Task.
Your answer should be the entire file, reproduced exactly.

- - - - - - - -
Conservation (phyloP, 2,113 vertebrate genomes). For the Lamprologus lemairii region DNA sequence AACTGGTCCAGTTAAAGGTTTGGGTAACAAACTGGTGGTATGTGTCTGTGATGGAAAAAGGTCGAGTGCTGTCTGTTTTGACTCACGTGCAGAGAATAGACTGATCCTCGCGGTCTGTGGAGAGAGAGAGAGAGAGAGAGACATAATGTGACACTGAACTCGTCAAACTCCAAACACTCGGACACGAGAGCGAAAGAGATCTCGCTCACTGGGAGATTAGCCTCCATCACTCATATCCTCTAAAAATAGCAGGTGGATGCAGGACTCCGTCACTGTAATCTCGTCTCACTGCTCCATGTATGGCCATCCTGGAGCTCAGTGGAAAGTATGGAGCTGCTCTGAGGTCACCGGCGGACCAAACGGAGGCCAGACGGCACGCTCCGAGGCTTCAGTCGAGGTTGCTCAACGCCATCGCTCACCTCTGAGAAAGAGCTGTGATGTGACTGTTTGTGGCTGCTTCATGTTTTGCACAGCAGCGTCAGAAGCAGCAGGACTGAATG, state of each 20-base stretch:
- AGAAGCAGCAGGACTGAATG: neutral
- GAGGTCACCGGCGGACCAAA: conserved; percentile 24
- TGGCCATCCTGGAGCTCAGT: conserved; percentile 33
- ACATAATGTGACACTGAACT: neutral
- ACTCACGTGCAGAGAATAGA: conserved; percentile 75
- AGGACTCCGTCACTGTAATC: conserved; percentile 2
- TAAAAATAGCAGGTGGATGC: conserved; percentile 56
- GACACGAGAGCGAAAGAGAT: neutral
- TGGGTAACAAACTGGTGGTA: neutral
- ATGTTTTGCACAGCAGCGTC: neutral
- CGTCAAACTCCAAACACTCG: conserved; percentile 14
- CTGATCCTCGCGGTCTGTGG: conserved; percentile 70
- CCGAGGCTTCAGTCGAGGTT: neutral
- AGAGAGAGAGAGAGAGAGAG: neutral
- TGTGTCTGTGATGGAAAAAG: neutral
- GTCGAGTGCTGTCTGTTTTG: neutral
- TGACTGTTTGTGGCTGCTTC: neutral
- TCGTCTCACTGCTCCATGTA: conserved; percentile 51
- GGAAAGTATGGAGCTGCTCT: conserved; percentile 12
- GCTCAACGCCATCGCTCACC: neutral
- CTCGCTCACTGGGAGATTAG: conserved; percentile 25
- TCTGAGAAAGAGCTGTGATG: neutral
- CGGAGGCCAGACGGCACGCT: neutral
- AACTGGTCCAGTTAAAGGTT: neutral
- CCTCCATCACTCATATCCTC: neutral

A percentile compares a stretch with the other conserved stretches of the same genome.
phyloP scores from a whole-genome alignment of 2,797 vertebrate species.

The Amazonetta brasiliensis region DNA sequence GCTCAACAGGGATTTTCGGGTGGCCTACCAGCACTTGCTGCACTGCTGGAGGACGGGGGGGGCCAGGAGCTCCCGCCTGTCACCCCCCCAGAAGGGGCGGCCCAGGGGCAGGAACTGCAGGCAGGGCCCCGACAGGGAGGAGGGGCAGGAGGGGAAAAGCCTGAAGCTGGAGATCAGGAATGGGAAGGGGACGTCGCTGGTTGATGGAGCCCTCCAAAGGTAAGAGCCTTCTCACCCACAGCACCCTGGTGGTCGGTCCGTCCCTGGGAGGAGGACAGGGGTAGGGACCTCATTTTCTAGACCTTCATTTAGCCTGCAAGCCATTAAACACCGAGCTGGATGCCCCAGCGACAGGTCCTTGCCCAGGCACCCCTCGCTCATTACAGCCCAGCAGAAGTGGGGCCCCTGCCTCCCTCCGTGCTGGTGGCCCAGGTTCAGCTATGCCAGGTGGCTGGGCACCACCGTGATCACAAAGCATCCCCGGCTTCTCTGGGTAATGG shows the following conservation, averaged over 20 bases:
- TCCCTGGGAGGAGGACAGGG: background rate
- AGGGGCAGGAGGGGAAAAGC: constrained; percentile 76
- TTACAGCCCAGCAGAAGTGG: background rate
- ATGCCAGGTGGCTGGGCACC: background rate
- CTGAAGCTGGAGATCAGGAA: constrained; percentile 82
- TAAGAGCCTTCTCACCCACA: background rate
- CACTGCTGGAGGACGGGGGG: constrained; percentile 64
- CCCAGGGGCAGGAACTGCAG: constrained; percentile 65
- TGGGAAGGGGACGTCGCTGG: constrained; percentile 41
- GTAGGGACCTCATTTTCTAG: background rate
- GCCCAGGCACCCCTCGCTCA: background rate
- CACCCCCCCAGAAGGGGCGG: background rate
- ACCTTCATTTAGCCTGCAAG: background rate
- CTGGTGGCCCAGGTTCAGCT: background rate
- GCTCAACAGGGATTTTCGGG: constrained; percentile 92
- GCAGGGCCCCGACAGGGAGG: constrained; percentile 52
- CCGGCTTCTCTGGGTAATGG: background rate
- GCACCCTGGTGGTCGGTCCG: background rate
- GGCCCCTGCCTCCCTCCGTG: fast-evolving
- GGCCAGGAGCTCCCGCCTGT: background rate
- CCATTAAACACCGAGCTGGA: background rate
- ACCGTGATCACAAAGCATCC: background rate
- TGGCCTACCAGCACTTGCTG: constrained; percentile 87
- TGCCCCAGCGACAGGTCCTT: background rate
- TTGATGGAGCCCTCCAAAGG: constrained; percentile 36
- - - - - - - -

Conservation (phyloP, 2,113 vertebrate genomes). For the Lamprologus lemairii region DNA sequence AACTGGTCCAGTTAAAGGTTTGGGTAACAAACTGGTGGTATGTGTCTGTGATGGAAAAAGGTCGAGTGCTGTCTGTTTTGACTCACGTGCAGAGAATAGACTGATCCTCGCGGTCTGTGGAGAGAGAGAGAGAGAGAGAGACATAATGTGACACTGAACTCGTCAAACTCCAAACACTCGGACACGAGAGCGAAAGAGATCTCGCTCACTGGGAGATTAGCCTCCATCACTCATATCCTCTAAAAATAGCAGGTGGATGCAGGACTCCGTCACTGTAATCTCGTCTCACTGCTCCATGTATGGCCATCCTGGAGCTCAGTGGAAAGTATGGAGCTGCTCTGAGGTCACCGGCGGACCAAACGGAGGCCAGACGGCACGCTCCGAGGCTTCAGTCGAGGTTGCTCAACGCCATCGCTCACCTCTGAGAAAGAGCTGTGATGTGACTGTTTGTGGCTGCTTCATGTTTTGCACAGCAGCGTCAGAAGCAGCAGGACTGAATG, state of each 20-base stretch:
- AGAAGCAGCAGGACTGAATG: neutral
- GAGGTCACCGGCGGACCAAA: conserved; percentile 24
- TGGCCATCCTGGAGCTCAGT: conserved; percentile 33
- ACATAATGTGACACTGAACT: neutral
- ACTCACGTGCAGAGAATAGA: conserved; percentile 75
- AGGACTCCGTCACTGTAATC: conserved; percentile 2
- TAAAAATAGCAGGTGGATGC: conserved; percentile 56
- GACACGAGAGCGAAAGAGAT: neutral
- TGGGTAACAAACTGGTGGTA: neutral
- ATGTTTTGCACAGCAGCGTC: neutral
- CGTCAAACTCCAAACACTCG: conserved; percentile 14
- CTGATCCTCGCGGTCTGTGG: conserved; percentile 70
- CCGAGGCTTCAGTCGAGGTT: neutral
- AGAGAGAGAGAGAGAGAGAG: neutral
- TGTGTCTGTGATGGAAAAAG: neutral
- GTCGAGTGCTGTCTGTTTTG: neutral
- TGACTGTTTGTGGCTGCTTC: neutral
- TCGTCTCACTGCTCCATGTA: conserved; percentile 51
- GGAAAGTATGGAGCTGCTCT: conserved; percentile 12
- GCTCAACGCCATCGCTCACC: neutral
- CTCGCTCACTGGGAGATTAG: conserved; percentile 25
- TCTGAGAAAGAGCTGTGATG: neutral
- CGGAGGCCAGACGGCACGCT: neutral
- AACTGGTCCAGTTAAAGGTT: neutral
- CCTCCATCACTCATATCCTC: neutral

A percentile compares a stretch with the other conserved stretches of the same genome.
phyloP scores from a whole-genome alignment of 2,797 vertebrate species.

The Amazonetta brasiliensis region DNA sequence GCTCAACAGGGATTTTCGGGTGGCCTACCAGCACTTGCTGCACTGCTGGAGGACGGGGGGGGCCAGGAGCTCCCGCCTGTCACCCCCCCAGAAGGGGCGGCCCAGGGGCAGGAACTGCAGGCAGGGCCCCGACAGGGAGGAGGGGCAGGAGGGGAAAAGCCTGAAGCTGGAGATCAGGAATGGGAAGGGGACGTCGCTGGTTGATGGAGCCCTCCAAAGGTAAGAGCCTTCTCACCCACAGCACCCTGGTGGTCGGTCCGTCCCTGGGAGGAGGACAGGGGTAGGGACCTCATTTTCTAGACCTTCATTTAGCCTGCAAGCCATTAAACACCGAGCTGGATGCCCCAGCGACAGGTCCTTGCCCAGGCACCCCTCGCTCATTACAGCCCAGCAGAAGTGGGGCCCCTGCCTCCCTCCGTGCTGGTGGCCCAGGTTCAGCTATGCCAGGTGGCTGGGCACCACCGTGATCACAAAGCATCCCCGGCTTCTCTGGGTAATGG shows the following conservation, averaged over 20 bases:
- TCCCTGGGAGGAGGACAGGG: background rate
- AGGGGCAGGAGGGGAAAAGC: constrained; percentile 76
- TTACAGCCCAGCAGAAGTGG: background rate
- ATGCCAGGTGGCTGGGCACC: background rate
- CTGAAGCTGGAGATCAGGAA: constrained; percentile 82
- TAAGAGCCTTCTCACCCACA: background rate
- CACTGCTGGAGGACGGGGGG: constrained; percentile 64
- CCCAGGGGCAGGAACTGCAG: constrained; percentile 65
- TGGGAAGGGGACGTCGCTGG: constrained; percentile 41
- GTAGGGACCTCATTTTCTAG: background rate
- GCCCAGGCACCCCTCGCTCA: background rate
- CACCCCCCCAGAAGGGGCGG: background rate
- ACCTTCATTTAGCCTGCAAG: background rate
- CTGGTGGCCCAGGTTCAGCT: background rate
- GCTCAACAGGGATTTTCGGG: constrained; percentile 92
- GCAGGGCCCCGACAGGGAGG: constrained; percentile 52
- CCGGCTTCTCTGGGTAATGG: background rate
- GCACCCTGGTGGTCGGTCCG: background rate
- GGCCCCTGCCTCCCTCCGTG: fast-evolving
- GGCCAGGAGCTCCCGCCTGT: background rate
- CCATTAAACACCGAGCTGGA: background rate
- ACCGTGATCACAAAGCATCC: background rate
- TGGCCTACCAGCACTTGCTG: constrained; percentile 87
- TGCCCCAGCGACAGGTCCTT: background rate
- TTGATGGAGCCCTCCAAAGG: constrained; percentile 36